Please consider also if you are taking a high dose of D supplemental form as you may potentially be driving yourself into a magnesium deficiency (as they antagonise each other). Magnesium is needed for over 360 metabolic functions in the body predominantly adrenal function and blood sugar regulation.
Its highly important to focus on restoring magnesium levels as a priority and testing more fully before even considering taking a vitamin D supplement.

This approach is about considering your body’s biochemistry and not creating an imbalance leading to more serious health consequences.
Another interesting insight is the effect vitamin D supplementation has on the depletion of potassium; the very nutrient needed to support thyroid function. Vitamin D can have an antagonistic effect on thyroid function due to the increase in the absorption and retention of calcium. Calcium is driven to rise in the body and the body needs to be able to utilise all the extra calcium. It needs the right cofactors for this process, like magnesium.

Vitamin D in the body cleaves to calcium, allowing calcium to accumulate so much that it overrides magnesium and forces it out of the body. When calcium rises too much the body’s first response is to find magnesium to help keep both two minerals in the correct ratio (ideally 2:1).
When magnesium is deficient (it will be disproportionate to calcium) leading to an increased need for more (magnesium) which will suppress adrenal function (to retain current magnesium stores) to compensate for the high calcium.
Asa result of adrenal function being suppressed this will lead to a continual loss of sodium and potassium in the urine and this affect many processes in the body leading to burnout. The loss of intracellular potassium increases a thyroid hormone resistance pattern, from a cellular sensitivity perspective. Symptoms are similar to hypothyroidism but with ‘normal’ thyroid blood tests.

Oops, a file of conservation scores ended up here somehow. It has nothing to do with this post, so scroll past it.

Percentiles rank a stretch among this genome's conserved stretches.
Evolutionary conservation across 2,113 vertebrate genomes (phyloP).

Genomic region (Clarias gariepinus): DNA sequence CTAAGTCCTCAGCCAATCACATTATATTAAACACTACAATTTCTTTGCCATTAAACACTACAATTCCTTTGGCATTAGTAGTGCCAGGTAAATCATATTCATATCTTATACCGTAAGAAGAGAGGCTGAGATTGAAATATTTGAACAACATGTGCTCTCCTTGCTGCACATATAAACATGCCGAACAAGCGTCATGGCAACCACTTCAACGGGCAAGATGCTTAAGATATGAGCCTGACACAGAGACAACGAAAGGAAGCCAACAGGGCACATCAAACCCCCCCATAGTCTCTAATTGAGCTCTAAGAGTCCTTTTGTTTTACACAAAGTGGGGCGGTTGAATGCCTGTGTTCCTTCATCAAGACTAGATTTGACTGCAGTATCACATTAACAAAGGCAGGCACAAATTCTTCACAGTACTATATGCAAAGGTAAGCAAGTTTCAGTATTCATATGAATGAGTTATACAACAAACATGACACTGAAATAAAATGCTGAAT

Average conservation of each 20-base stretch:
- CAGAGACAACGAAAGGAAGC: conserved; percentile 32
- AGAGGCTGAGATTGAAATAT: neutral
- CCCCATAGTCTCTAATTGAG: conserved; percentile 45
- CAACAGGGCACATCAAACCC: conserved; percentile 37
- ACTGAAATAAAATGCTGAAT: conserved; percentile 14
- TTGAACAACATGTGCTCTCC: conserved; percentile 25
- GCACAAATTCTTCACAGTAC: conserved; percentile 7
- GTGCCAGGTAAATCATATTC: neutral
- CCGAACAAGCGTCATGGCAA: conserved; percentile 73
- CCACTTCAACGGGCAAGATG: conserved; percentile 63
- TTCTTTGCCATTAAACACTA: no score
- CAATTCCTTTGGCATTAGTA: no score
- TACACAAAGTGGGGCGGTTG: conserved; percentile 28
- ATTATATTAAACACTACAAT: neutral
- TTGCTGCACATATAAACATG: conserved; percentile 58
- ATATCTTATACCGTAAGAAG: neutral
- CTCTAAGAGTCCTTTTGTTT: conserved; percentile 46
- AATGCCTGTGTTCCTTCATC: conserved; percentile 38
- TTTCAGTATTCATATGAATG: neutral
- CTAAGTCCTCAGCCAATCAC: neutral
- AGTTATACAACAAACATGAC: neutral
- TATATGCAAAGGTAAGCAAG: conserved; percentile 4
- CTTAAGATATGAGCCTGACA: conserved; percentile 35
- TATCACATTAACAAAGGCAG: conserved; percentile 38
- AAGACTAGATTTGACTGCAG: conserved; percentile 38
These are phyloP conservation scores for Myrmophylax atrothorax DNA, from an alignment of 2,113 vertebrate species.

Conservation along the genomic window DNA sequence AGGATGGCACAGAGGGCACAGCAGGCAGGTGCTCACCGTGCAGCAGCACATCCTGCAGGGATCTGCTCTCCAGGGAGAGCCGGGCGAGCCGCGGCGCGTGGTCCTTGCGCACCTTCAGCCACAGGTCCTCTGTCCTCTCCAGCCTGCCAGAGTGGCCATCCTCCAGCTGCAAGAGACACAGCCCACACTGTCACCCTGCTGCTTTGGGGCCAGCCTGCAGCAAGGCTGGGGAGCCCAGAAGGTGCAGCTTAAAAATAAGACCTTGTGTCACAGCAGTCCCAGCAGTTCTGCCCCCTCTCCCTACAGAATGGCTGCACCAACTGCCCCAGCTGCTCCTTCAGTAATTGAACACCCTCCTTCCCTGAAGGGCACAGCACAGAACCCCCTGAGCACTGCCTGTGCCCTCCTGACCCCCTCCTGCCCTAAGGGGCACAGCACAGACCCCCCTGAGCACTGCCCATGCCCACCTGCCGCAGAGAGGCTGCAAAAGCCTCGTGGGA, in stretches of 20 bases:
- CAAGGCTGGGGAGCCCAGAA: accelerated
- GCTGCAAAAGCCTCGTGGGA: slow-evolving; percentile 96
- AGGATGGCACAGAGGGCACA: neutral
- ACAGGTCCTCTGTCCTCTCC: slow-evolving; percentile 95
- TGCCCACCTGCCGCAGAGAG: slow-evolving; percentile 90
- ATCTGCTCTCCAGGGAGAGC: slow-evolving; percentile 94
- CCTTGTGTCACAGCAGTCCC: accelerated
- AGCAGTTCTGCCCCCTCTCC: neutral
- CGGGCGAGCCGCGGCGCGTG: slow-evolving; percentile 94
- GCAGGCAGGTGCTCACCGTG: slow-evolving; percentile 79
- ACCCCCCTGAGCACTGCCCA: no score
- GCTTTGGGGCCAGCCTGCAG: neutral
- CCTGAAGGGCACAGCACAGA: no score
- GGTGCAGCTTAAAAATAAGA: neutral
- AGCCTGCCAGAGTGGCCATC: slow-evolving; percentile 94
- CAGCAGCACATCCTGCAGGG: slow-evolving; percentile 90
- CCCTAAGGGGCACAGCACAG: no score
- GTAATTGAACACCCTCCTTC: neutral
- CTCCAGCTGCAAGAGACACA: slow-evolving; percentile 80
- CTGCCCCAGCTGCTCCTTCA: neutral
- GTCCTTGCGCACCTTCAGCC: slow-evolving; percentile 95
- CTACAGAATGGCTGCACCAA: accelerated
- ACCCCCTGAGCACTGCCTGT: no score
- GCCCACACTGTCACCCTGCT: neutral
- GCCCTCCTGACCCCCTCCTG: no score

This faulty cell permeability affects the ability of the (thyroid) hormone to get into the cells effectively which will slow down metabolism leading to lowered overall energy output.
Unlike a typical blood test, a Hair Tissue Mineral Analysis (HTMA) is a blueprint for your health and is the only test available to provide the right information to be able to improve chronic health issues because there is less guesswork. Overcoming chronic health problems is more like putting together a puzzle rather than putting on a band-aid.

Healing takes time and discipline but when all the pieces of the puzzle are in place, results can be achieved.
Seeing an imbalanced Calcium-to-Potassium ratio on the HTMA is becoming increasingly common due to these very reasons relating to vitamin D supplementation and high tissue calcium. Its this ratio that is used to assess how efficiently the thyroid is functioning.
Foods High in Vitamin D

Shiitake and button mushrooms (ideally sun dried, not with artificial light)
Salmon/Mackerel/Sardines/Tuna
Cod liver oil
Eggs (one egg had 10% daily value of vitamin D)
Liver/Beef/Chicken

To boost your vitamin D levels we are recommending safe sun exposure, cod liver oil, magnesium, healing your liver and kidneys, working with underlying infections, healing inflammation and balancing minerals (this can be done effectively with a Functional Test – Hair Tissue Mineral Analysis HTMA and working with a highly skilled Practitioner to interpret your results).
In conclusion for those with an already deficient magnesium status, taking vitamin D can undoubtedly add fuel to the fire. Hopefully, this analysis has provided insights into the correct supplementation of vitamin D. Nutrition is all about synergy and working with the whole system and not isolated excessive supplementation.

References
https://www.ncbi.nlm.nih.gov/pmc/articles/PMC3166406/
https://pubmed.ncbi.nlm.nih.gov/25048990/ Low Vitamin D is a consequence of chronic inflammation rather than the cause.